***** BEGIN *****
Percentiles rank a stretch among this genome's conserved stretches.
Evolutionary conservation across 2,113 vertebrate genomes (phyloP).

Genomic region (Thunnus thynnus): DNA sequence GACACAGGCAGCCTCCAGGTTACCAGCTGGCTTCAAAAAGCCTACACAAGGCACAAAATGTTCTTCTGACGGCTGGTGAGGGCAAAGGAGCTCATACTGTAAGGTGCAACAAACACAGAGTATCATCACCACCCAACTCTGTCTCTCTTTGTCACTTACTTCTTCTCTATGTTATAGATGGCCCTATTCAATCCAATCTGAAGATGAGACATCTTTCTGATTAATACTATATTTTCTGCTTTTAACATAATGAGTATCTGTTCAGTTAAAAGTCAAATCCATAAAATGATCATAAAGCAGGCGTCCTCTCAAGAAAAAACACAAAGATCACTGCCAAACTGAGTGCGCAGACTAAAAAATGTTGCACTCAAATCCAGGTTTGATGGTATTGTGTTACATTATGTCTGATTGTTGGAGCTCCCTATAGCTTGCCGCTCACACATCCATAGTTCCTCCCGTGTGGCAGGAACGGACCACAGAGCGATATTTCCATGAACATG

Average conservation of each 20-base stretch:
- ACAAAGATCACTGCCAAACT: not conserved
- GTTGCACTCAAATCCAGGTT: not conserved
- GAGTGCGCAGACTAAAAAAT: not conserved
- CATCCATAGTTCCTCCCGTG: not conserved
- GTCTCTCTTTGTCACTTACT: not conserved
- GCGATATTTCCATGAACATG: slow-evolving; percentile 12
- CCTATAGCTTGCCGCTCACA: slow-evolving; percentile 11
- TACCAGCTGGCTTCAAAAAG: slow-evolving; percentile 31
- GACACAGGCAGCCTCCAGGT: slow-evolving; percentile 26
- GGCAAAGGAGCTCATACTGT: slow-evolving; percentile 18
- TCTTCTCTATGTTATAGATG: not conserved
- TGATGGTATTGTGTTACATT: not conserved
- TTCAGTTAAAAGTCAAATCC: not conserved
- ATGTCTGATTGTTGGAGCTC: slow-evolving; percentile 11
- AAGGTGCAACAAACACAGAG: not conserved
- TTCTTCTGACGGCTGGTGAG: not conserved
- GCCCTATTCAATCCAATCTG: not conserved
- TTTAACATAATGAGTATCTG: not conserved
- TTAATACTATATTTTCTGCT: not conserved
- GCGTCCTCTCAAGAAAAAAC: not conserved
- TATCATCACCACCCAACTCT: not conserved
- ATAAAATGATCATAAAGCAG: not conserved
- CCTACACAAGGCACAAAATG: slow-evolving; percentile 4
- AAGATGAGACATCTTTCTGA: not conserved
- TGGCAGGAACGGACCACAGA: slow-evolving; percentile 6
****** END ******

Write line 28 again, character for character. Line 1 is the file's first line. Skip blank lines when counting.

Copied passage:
- AAGATGAGACATCTTTCTGA: not conserved